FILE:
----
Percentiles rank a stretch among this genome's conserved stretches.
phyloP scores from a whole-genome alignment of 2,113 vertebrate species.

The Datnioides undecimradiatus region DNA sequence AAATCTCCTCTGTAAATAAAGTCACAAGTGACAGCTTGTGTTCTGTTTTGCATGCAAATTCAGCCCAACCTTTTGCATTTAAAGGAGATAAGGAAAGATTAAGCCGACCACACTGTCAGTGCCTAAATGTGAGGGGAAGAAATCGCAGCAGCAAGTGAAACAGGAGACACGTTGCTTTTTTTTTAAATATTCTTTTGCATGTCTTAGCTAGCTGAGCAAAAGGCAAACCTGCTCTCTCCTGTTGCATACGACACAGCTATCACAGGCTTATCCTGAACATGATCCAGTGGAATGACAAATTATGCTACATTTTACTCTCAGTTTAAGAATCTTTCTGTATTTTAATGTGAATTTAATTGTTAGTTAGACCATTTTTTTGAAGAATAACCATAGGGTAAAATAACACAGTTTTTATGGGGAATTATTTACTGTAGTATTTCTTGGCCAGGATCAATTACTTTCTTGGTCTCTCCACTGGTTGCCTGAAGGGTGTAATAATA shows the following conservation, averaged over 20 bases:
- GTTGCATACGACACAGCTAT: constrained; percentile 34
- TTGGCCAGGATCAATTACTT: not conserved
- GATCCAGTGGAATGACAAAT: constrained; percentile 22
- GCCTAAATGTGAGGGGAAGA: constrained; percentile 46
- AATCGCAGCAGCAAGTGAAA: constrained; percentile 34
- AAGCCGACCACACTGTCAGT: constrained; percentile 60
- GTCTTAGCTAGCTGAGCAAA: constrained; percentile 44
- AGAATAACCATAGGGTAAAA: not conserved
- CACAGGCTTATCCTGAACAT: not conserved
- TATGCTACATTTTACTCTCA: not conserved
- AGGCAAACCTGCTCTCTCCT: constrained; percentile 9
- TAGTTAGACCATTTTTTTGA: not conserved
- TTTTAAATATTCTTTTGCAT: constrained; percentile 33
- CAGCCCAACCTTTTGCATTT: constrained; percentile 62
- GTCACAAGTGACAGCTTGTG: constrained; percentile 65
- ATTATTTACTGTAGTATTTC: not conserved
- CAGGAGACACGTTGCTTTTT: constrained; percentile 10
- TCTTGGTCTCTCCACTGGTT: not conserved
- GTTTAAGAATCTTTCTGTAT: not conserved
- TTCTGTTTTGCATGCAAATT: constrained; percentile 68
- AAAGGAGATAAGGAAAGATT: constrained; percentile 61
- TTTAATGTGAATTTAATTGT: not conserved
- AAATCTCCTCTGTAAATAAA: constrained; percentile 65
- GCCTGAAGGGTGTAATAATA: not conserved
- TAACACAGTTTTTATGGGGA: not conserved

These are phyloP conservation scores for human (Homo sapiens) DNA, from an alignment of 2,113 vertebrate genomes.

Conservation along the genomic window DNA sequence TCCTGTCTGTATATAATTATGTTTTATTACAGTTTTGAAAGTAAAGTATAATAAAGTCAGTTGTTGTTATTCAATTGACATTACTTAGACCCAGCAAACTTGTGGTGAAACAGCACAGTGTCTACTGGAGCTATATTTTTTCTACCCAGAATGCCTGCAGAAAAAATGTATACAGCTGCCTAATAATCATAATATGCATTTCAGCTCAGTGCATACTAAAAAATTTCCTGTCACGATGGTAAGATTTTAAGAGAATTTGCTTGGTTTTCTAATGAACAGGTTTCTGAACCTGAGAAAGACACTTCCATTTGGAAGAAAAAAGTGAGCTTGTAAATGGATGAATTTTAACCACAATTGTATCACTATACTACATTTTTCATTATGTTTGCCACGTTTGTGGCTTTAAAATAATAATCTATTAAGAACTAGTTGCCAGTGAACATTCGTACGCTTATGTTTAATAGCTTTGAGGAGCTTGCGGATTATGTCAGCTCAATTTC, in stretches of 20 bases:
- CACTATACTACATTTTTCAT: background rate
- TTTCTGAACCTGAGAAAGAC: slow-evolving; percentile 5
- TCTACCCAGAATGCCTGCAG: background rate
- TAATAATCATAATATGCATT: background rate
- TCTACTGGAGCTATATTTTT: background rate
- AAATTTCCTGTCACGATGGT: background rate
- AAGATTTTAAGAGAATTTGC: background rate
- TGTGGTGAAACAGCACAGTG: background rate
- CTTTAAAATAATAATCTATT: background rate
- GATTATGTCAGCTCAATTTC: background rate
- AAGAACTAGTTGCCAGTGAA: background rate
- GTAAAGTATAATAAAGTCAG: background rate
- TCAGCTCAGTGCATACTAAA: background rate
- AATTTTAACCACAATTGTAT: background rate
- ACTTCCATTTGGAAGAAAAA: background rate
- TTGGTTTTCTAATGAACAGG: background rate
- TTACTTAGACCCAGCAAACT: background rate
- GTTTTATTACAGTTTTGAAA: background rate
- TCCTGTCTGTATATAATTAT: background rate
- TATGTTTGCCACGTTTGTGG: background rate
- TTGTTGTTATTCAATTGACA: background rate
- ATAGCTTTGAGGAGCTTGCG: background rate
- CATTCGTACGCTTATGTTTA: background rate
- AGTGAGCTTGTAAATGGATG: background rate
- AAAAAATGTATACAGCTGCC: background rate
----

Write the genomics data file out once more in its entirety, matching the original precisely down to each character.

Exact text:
Percentiles rank a stretch among this genome's conserved stretches.
phyloP scores from a whole-genome alignment of 2,113 vertebrate species.

The Datnioides undecimradiatus region DNA sequence AAATCTCCTCTGTAAATAAAGTCACAAGTGACAGCTTGTGTTCTGTTTTGCATGCAAATTCAGCCCAACCTTTTGCATTTAAAGGAGATAAGGAAAGATTAAGCCGACCACACTGTCAGTGCCTAAATGTGAGGGGAAGAAATCGCAGCAGCAAGTGAAACAGGAGACACGTTGCTTTTTTTTTAAATATTCTTTTGCATGTCTTAGCTAGCTGAGCAAAAGGCAAACCTGCTCTCTCCTGTTGCATACGACACAGCTATCACAGGCTTATCCTGAACATGATCCAGTGGAATGACAAATTATGCTACATTTTACTCTCAGTTTAAGAATCTTTCTGTATTTTAATGTGAATTTAATTGTTAGTTAGACCATTTTTTTGAAGAATAACCATAGGGTAAAATAACACAGTTTTTATGGGGAATTATTTACTGTAGTATTTCTTGGCCAGGATCAATTACTTTCTTGGTCTCTCCACTGGTTGCCTGAAGGGTGTAATAATA shows the following conservation, averaged over 20 bases:
- GTTGCATACGACACAGCTAT: constrained; percentile 34
- TTGGCCAGGATCAATTACTT: not conserved
- GATCCAGTGGAATGACAAAT: constrained; percentile 22
- GCCTAAATGTGAGGGGAAGA: constrained; percentile 46
- AATCGCAGCAGCAAGTGAAA: constrained; percentile 34
- AAGCCGACCACACTGTCAGT: constrained; percentile 60
- GTCTTAGCTAGCTGAGCAAA: constrained; percentile 44
- AGAATAACCATAGGGTAAAA: not conserved
- CACAGGCTTATCCTGAACAT: not conserved
- TATGCTACATTTTACTCTCA: not conserved
- AGGCAAACCTGCTCTCTCCT: constrained; percentile 9
- TAGTTAGACCATTTTTTTGA: not conserved
- TTTTAAATATTCTTTTGCAT: constrained; percentile 33
- CAGCCCAACCTTTTGCATTT: constrained; percentile 62
- GTCACAAGTGACAGCTTGTG: constrained; percentile 65
- ATTATTTACTGTAGTATTTC: not conserved
- CAGGAGACACGTTGCTTTTT: constrained; percentile 10
- TCTTGGTCTCTCCACTGGTT: not conserved
- GTTTAAGAATCTTTCTGTAT: not conserved
- TTCTGTTTTGCATGCAAATT: constrained; percentile 68
- AAAGGAGATAAGGAAAGATT: constrained; percentile 61
- TTTAATGTGAATTTAATTGT: not conserved
- AAATCTCCTCTGTAAATAAA: constrained; percentile 65
- GCCTGAAGGGTGTAATAATA: not conserved
- TAACACAGTTTTTATGGGGA: not conserved

These are phyloP conservation scores for human (Homo sapiens) DNA, from an alignment of 2,113 vertebrate genomes.

Conservation along the genomic window DNA sequence TCCTGTCTGTATATAATTATGTTTTATTACAGTTTTGAAAGTAAAGTATAATAAAGTCAGTTGTTGTTATTCAATTGACATTACTTAGACCCAGCAAACTTGTGGTGAAACAGCACAGTGTCTACTGGAGCTATATTTTTTCTACCCAGAATGCCTGCAGAAAAAATGTATACAGCTGCCTAATAATCATAATATGCATTTCAGCTCAGTGCATACTAAAAAATTTCCTGTCACGATGGTAAGATTTTAAGAGAATTTGCTTGGTTTTCTAATGAACAGGTTTCTGAACCTGAGAAAGACACTTCCATTTGGAAGAAAAAAGTGAGCTTGTAAATGGATGAATTTTAACCACAATTGTATCACTATACTACATTTTTCATTATGTTTGCCACGTTTGTGGCTTTAAAATAATAATCTATTAAGAACTAGTTGCCAGTGAACATTCGTACGCTTATGTTTAATAGCTTTGAGGAGCTTGCGGATTATGTCAGCTCAATTTC, in stretches of 20 bases:
- CACTATACTACATTTTTCAT: background rate
- TTTCTGAACCTGAGAAAGAC: slow-evolving; percentile 5
- TCTACCCAGAATGCCTGCAG: background rate
- TAATAATCATAATATGCATT: background rate
- TCTACTGGAGCTATATTTTT: background rate
- AAATTTCCTGTCACGATGGT: background rate
- AAGATTTTAAGAGAATTTGC: background rate
- TGTGGTGAAACAGCACAGTG: background rate
- CTTTAAAATAATAATCTATT: background rate
- GATTATGTCAGCTCAATTTC: background rate
- AAGAACTAGTTGCCAGTGAA: background rate
- GTAAAGTATAATAAAGTCAG: background rate
- TCAGCTCAGTGCATACTAAA: background rate
- AATTTTAACCACAATTGTAT: background rate
- ACTTCCATTTGGAAGAAAAA: background rate
- TTGGTTTTCTAATGAACAGG: background rate
- TTACTTAGACCCAGCAAACT: background rate
- GTTTTATTACAGTTTTGAAA: background rate
- TCCTGTCTGTATATAATTAT: background rate
- TATGTTTGCCACGTTTGTGG: background rate
- TTGTTGTTATTCAATTGACA: background rate
- ATAGCTTTGAGGAGCTTGCG: background rate
- CATTCGTACGCTTATGTTTA: background rate
- AGTGAGCTTGTAAATGGATG: background rate
- AAAAAATGTATACAGCTGCC: background rate